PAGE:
Pre-convention publicity releases Father’s Day
Eye Safety Awareness Week
Helen Keller Deaf-Blind Awareness Week
ACB national convention publicity releases
Scholarship winners
ADA anniversary
Education initiatives and literacy (Possible back-to-school tie-in)
Cataract Awareness Month
National Dog Day (Possible guide dog public education and awareness, including related laws)
Labor Day -- possible tie-in to disability/blind unemployment -- recognizing a local firm that has
an excellent employment record, etc. 
Patriot Day (9/11 -- possible tie-in to Homeland Safety
Standards for People with Disabilities)
National Hispanic Heritage Month -- possible tie-in to any affiliate or chapter diversity programs or
materials available in Spanish, etc.
Disability Employment Month -- possible tie-in to disability/blind unemployment or recognizing a
local firm that has an excellent employment record, etc. 
White Cane Safety Day
Blind Americans Equality Day
National Disability Month
Election Day (Great opportunity for public education and awareness on accessible voting)
Veterans Day -- opportunity to recognize issues related to our blinded veterans
Thanksgiving -- the day after Thanksgiving is the biggest shopping day of the year (great opportunity to tie in accessible shopping, point-of-sale agreements made by ACB, online shopping, etc.)
Good Nutrition Month
International Disability Day
Human Rights Day
Important note: While Jewish holidays actually occur on the same day every year on the Jewish calendar, the Jewish calendar has a different number of days than the more commonly used calendar, because the Jewish calendar is tied to the moon’s cycles instead of the sun’s. The Jewish calendar loses about 11 days relative to the solar calendar every year, but makes up for it by adding a month every two or three years. As a result, the holidays don’t always fall on the same day, but they always fall within the same month or two. The Chinese calendar (which is also lunar) works the same way, which is why Chinese New Year occurs on different days but is always in late January or early February. The Muslim calendar is lunar but does not add months, which is why Ramadan circles the calendar. (From “Judaism 101: A Gentile's Guide to the Jewish Holidays”) 
Therefore, we have not included any of the events that might be special press release opportunities pertaining to these other religions/cultures, not out of disrespect, but because such events vary somewhat from year to year when using the more common sun-cycle-based calendar used in this country.
This concludes the Press Release Handbook for ACB Affiliates and Chapters.  We sincerely hope you learned something from this treatise and will be inspired to establish a regular system for writing and distributing press releases for your affiliate or chapter.  If you need any assistance in determining whether an activity or event of your organization might be worthy of a press release, or if you need assistance in drafting a press release, contact our Washington office or the chair of the public relations committee, and we will help you as much as we can.  We are generating numerous press releases at the national level each year, but it is up to you to do your part and get out the word about ACB and your affiliate or chapter in your area.  If we all do our parts, we will be successfully blanketing the country and media, telling everyone about ACB, and what we, collectively, are accomplishing.  The impact will be massive!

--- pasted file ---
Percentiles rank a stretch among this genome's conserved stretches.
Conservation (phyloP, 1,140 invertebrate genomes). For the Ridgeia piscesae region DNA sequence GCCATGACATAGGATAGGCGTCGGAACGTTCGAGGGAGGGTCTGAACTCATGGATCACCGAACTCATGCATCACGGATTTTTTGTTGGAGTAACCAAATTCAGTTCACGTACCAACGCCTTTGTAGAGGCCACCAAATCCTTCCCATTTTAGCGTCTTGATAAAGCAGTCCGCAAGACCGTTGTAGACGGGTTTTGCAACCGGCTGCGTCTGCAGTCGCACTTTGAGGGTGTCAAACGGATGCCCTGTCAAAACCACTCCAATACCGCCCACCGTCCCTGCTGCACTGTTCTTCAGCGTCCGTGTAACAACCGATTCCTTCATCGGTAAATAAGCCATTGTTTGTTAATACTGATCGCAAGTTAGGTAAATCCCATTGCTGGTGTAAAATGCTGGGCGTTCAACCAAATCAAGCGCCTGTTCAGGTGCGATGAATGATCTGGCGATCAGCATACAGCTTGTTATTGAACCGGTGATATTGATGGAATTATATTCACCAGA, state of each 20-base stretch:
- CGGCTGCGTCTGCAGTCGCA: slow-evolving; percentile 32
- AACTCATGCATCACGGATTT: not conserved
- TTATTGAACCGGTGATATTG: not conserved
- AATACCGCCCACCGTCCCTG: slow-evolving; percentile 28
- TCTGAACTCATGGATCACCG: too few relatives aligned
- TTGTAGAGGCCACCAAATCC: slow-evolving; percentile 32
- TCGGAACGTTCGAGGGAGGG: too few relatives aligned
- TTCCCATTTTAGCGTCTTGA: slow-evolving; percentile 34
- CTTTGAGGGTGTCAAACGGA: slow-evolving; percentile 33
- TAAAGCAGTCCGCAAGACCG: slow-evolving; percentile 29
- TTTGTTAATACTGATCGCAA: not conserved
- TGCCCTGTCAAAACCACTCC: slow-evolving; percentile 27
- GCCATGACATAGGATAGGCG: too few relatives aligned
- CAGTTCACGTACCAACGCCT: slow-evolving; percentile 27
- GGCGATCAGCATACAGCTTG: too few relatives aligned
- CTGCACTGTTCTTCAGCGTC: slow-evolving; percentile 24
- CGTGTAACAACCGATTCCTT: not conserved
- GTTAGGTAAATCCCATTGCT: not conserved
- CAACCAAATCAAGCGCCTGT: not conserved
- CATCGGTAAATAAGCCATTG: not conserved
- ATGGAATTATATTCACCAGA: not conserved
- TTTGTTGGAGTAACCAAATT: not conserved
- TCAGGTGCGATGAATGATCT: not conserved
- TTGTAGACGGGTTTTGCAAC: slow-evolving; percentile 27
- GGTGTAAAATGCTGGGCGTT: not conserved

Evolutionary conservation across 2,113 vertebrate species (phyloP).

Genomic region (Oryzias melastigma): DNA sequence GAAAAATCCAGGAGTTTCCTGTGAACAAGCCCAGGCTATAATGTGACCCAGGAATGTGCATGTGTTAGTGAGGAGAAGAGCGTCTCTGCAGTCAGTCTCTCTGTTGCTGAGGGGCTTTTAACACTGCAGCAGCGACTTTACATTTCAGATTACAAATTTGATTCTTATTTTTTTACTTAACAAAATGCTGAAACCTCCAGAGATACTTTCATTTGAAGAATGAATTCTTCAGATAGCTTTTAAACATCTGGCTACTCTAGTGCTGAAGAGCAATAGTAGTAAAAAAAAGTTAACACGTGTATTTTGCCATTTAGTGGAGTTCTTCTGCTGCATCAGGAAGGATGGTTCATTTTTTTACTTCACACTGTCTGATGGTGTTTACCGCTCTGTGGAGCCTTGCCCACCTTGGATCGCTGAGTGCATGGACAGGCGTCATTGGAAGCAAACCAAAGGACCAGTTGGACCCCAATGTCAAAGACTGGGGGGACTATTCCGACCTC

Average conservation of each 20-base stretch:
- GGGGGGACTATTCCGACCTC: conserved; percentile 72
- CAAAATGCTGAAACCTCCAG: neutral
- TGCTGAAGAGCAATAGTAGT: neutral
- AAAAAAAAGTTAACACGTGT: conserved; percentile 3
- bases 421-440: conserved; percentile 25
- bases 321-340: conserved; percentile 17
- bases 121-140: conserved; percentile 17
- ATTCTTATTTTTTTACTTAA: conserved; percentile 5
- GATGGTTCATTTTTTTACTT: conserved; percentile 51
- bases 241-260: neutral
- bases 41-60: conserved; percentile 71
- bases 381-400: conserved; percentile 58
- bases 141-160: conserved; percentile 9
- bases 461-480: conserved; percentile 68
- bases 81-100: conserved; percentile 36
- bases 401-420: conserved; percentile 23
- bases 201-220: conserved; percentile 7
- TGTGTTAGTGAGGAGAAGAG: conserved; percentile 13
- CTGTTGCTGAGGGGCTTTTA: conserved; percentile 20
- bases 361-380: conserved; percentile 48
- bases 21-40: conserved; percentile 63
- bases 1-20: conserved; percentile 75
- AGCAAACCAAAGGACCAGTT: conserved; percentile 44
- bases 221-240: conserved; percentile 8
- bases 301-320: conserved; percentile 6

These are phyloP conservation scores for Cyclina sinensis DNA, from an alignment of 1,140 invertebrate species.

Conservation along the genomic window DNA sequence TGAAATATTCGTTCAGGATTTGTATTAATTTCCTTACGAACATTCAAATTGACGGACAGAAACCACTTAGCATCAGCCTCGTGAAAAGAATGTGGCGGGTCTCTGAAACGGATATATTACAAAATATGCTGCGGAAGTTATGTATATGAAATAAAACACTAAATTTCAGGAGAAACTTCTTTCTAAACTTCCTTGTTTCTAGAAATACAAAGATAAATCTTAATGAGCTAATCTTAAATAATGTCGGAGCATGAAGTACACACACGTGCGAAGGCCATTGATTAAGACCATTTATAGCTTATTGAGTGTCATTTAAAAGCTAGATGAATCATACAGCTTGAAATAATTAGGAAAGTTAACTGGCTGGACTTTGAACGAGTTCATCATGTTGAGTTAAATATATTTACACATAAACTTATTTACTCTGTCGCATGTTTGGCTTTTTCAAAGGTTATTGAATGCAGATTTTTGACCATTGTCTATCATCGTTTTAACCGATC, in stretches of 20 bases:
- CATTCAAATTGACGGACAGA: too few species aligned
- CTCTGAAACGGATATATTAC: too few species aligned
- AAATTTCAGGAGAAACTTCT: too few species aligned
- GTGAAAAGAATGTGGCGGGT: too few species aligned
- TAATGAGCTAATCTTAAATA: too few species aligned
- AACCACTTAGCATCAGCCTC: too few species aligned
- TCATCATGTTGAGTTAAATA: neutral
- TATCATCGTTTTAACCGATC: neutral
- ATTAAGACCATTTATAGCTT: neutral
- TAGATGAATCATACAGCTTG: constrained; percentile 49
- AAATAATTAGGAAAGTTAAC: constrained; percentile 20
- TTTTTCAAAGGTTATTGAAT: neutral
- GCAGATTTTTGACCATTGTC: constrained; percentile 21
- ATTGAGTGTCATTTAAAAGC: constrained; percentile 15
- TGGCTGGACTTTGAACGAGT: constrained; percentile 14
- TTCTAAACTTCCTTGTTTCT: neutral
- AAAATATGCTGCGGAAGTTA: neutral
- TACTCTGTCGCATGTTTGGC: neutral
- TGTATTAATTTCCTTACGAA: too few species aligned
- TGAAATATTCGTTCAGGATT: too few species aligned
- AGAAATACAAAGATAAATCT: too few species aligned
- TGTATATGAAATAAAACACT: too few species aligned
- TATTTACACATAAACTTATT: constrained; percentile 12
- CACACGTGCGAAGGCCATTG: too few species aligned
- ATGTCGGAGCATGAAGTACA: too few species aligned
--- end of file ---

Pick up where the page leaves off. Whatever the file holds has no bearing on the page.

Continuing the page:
Here are the references we cited and some additional useful resources for writing effective press releases.
Building a Press Release: Rules for Writing a Release:
Effective Press Releases by Jennifer Mattern:
How to Write a Press Release or News Release for Distribution (2012),
How to Write Press Releases That Get Media Attention (2012), by Janet Attard

Judaism 101: A Gentile's Guide o the Jewish Holidays:
List of Free Press Release Sites:
List of Things Not To Do Regarding Press Releases:
News Releases — the Major Communications Tool:
News Releases: Writing News Releases & PSAs
On Writing News Releases | PR Leap Blog:
Press Releases -- How to Write a Press Release:
Public Relations List:
The Associated Press, "The Associated Press Stylebook and
Libel Manual, Sixth Trade Edition."  Reading, Mass.:
Addison-Wesley Publishing Company, 1996.
The Missouri Group, "Chapter 9: News Releases," from "News
Reporting and Writing, Third Edition."  New York, N.Y.: St.
Martin's Press, 1988.
The Museum of DisABILITY History:
Writing a press release format: the why and how
Writing News Releases:
Writing News Releases & PSAs
Writing Press Releases: 8 Dos and Don'ts, (June, 2012) by
Connie Sung Moyle, Public Relations Manager, 

This webpage last updated March 4, 2013.